The Lebanese Center for Human Rights (CLDH) is a local non-profit, non-partisan Lebanese human rights organization in Beirut that was established by the Franco-Lebanese Movement SOLIDA (Support for Lebanese Detained Arbitrarily) in 2006. SOLIDA has been active since 1996 in the struggle against arbitrary detention, enforced disappearance and the impunity of those perpetrating gross human violations.

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March 9, 2015

The Daily Star - Disabled authors show talents with new book, March 09, 2015

Sarah Weatherbee

Children and adults with physical and intellectual disabilities saw their learning and creative efforts bear fruit Friday at the launch of their new children’s book “Al-Zarafa Moussaba bil Zoukam” (The Giraffe with a Cold).

Family members and support staff at Al Majal Leisure Center for Disabled Children said that the book was a joint effort that helped unleash the authors’ creativity, fostered self-confidence and taught the value of teamwork.

“The idea is for the children to understand that, even though they have some disabilities, they can still do something, they can give something. This book is full of imagination,” said Dr. Antoine al-Chartouni, coordinator and psychopathologist at Al Majal. An author of several children’s books past, Chartouni created the project and edited the contributions.

The book opens to a winter scene. The main character, an affable giraffe, is stuck in bed with a cold. With each turn of the page, a new friend offers advice that helps her heal. Each page has colorful illustrations by Hisham Sleiman.

Several of the contributing authors took a break from book signings to speak to The Daily Star about their input in helping the giraffe fight her cold.

“I added the part about the chef and how to make the soup,” Elie Richa said. “Soup is very important when we have a cold.”

Jihan Naser gave the idea about the giraffe’s umbrella to protect against the weather. “I’m happy to be here today and I like signing the books,” she said.

Al Majal Leisure Center for Disabled Children, part of the Beirut Association for Social Development, is a nonprofit organization that helps people with mental and physical disabilities, including those with Down syndrome and autism.

The center offers recreational and learning activities, including language classes in French and Arabic, as well as social-skills sessions. Attendees range from children aged 5 to adults near 40.

“There are many activities for them, especially during summer,” said Maha Masri, head of the Beirut Association for Social Development.

Parents typically pay between $200 to $300 per month for activity fees, but Masri said Al Majal offers funding assistance for those of limited means.

For families of people with intellectual disabilities and physical handicaps, Lebanon can be a frustrating place to find resources that provide adequate attention to meet their children’s needs, while also building a sense of self-worth through encouragement and individualized attention.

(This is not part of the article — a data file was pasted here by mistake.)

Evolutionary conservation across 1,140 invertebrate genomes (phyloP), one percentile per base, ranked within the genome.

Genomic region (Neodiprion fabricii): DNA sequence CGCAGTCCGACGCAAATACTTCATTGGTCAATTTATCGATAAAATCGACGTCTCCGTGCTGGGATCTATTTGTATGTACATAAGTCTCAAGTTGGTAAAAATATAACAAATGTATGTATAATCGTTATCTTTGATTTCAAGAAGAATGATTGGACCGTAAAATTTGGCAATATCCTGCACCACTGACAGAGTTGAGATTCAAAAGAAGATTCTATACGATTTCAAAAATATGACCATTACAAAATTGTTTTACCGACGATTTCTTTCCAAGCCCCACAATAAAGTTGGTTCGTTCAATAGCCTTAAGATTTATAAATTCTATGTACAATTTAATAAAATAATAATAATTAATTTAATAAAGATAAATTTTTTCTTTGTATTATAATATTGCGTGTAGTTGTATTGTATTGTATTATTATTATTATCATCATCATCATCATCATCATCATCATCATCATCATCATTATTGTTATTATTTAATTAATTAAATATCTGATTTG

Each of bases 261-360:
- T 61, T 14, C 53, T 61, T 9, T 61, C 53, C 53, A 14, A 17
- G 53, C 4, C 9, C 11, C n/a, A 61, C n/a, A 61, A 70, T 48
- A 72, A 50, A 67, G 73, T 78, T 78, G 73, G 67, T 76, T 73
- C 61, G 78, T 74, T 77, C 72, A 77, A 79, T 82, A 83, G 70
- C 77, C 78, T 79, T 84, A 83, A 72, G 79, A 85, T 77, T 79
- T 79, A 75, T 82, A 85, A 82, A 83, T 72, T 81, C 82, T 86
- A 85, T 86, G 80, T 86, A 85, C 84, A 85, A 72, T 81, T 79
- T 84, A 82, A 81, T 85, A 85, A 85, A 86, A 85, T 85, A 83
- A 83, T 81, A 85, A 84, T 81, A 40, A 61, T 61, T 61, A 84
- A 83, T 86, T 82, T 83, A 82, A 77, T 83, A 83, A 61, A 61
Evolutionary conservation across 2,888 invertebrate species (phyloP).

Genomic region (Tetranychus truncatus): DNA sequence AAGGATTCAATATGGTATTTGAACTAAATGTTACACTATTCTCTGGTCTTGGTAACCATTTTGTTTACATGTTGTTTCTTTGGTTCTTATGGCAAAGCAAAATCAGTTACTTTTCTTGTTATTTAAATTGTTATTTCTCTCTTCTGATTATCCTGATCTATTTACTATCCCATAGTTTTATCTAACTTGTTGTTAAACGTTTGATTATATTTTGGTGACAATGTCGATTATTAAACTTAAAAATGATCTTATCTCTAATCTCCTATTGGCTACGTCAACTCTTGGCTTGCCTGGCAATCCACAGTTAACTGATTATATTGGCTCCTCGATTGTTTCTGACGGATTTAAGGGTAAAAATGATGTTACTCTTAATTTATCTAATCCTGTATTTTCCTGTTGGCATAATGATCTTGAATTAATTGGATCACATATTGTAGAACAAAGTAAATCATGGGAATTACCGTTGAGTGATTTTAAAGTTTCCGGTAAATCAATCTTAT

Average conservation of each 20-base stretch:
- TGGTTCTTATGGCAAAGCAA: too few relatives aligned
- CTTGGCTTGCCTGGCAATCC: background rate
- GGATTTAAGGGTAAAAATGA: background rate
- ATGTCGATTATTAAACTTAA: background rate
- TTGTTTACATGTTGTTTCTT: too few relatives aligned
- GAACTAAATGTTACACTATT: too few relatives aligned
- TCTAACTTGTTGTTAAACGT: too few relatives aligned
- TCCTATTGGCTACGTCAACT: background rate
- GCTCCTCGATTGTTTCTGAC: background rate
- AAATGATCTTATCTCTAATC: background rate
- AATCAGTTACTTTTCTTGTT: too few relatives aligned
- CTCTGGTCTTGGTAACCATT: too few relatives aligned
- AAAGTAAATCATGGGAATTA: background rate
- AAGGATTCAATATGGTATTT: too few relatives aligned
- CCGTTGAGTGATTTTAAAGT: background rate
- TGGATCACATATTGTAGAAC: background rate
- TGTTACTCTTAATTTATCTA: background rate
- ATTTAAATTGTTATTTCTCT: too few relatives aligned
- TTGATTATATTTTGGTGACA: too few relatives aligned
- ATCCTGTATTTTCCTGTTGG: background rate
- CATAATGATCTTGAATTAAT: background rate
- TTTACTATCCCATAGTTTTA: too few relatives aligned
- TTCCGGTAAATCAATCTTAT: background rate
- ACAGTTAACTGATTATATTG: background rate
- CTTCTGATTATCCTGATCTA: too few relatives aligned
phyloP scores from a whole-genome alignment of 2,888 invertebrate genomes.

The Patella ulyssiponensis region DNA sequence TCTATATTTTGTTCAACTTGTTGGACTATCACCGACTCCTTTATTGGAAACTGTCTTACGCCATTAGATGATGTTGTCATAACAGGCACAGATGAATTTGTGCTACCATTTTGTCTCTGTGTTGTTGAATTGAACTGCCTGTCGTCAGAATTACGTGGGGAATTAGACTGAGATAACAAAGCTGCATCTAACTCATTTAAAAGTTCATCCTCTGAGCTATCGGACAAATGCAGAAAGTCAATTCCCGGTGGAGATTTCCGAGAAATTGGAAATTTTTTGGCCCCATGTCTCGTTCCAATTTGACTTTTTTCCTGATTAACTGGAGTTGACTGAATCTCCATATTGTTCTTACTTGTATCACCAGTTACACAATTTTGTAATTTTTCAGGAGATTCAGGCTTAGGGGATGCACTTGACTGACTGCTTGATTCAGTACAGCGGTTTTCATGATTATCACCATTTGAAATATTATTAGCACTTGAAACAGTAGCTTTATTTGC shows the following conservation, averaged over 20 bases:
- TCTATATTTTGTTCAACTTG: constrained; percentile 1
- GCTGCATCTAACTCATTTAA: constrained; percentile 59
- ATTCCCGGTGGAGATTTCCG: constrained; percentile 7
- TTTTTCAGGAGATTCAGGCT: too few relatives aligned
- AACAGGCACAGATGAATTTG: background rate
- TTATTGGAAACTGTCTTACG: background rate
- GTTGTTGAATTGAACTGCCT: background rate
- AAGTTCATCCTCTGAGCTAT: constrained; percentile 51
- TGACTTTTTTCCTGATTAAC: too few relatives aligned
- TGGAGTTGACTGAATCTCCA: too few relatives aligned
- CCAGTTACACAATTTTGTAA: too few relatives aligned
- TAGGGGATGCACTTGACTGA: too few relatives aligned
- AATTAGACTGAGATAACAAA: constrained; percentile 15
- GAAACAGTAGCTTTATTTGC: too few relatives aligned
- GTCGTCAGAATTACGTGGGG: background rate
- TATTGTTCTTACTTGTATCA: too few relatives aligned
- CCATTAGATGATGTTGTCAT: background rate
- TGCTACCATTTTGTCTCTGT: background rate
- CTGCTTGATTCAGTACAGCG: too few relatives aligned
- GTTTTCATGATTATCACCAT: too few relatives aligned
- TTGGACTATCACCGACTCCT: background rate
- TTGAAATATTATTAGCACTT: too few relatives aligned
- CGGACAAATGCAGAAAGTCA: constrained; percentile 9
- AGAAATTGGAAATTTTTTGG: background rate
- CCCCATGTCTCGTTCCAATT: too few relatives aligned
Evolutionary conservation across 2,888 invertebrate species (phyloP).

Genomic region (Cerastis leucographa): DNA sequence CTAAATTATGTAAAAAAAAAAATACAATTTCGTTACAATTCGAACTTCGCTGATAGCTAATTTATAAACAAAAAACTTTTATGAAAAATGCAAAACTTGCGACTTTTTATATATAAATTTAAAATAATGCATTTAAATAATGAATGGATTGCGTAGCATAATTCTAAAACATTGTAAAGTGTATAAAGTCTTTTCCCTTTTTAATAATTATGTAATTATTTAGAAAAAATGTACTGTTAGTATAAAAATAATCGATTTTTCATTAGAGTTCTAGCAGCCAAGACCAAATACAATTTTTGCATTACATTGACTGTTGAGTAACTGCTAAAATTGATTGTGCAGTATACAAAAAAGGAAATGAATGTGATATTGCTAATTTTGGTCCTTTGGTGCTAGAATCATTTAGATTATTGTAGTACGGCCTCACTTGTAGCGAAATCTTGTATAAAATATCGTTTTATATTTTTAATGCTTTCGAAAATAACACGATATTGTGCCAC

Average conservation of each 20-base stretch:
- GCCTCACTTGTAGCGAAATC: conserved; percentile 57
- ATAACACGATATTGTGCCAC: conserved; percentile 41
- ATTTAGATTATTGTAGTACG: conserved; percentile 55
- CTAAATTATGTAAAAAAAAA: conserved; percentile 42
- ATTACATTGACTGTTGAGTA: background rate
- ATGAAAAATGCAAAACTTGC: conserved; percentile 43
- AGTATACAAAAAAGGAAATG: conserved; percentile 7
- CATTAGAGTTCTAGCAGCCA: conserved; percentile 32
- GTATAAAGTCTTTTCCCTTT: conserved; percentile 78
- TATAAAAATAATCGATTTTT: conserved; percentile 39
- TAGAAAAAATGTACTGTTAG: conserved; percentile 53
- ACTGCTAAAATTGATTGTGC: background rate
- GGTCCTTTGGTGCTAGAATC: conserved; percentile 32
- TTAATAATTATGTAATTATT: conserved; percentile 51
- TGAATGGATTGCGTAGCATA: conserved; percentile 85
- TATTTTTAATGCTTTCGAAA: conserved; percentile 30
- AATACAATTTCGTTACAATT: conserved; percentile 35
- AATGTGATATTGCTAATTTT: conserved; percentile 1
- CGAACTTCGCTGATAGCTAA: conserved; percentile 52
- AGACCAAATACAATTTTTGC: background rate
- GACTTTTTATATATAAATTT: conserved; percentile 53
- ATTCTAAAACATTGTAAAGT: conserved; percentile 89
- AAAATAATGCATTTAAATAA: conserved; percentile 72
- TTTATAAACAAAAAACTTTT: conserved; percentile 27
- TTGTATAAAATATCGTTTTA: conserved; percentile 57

As well as helping disabled youths and adults learn and develop social skills, Al Majal provides a space to make friends from diverse backgrounds. This is particularly important for disabled adults who, upon leaving the formal school system, may have no place to interact with others and fill their time. For older attendees, Al Majal has a bakery, where they learn to work with one another and sell their confections.

Involvement in Al Majal activities, such as the creation of this newly released book, help brighten attendees’ world and give an outlet for creative expression.

The publisher Asala was excited to include the project in their collection of children’s books. Manager Shereen Kreidieh praised the authors’ hard work on the story. “It’s important for someone to feel like they can accomplish something, and to be recognized for what they have done,” she said.

Yara Ramadan took a short break from book signing to talk about her contribution. She made sure that the ailing giraffe received a hat as protection from frigid temperatures. “If you don’t want to be sick, you should wear a hat in the winter to say warm.”

Her sister, Leen Ramadan, said that Yara’s involvement with Al Majal has helped her grow over the past two years.

Yara previously attended a specialized school and joined Al Majal for summer activities, only to tell her family that she wanted to attend for the entire year.

Leen noticed a profound transformation in her sister after the switch. “She was more accomplished, more happy. She felt her schedule was always busy. We could see her smile more often,” Leen said.

Leen attributes this change to Al Majal’s small class sizes and specialized approach, attuned to each attendee’s needs. She said that throughout Yara’s life, it has been a challenge to find a school that would meet her needs, as students with highly disparate conditions would be lumped together in the same classroom. Consequently, Yara’s hyperactivity and learning difficulties were overlooked.

Getting involved in Al Majal’s bakery and participating in the book project have helped Yara, now 23, meet a diverse set of new friends and productively direct her talents.

“When you focus and try to direct energy into something useful and beneficial, they express themselves better,” Leen said. “Writing [and] storytelling is an amazing way of self-expression for them.”

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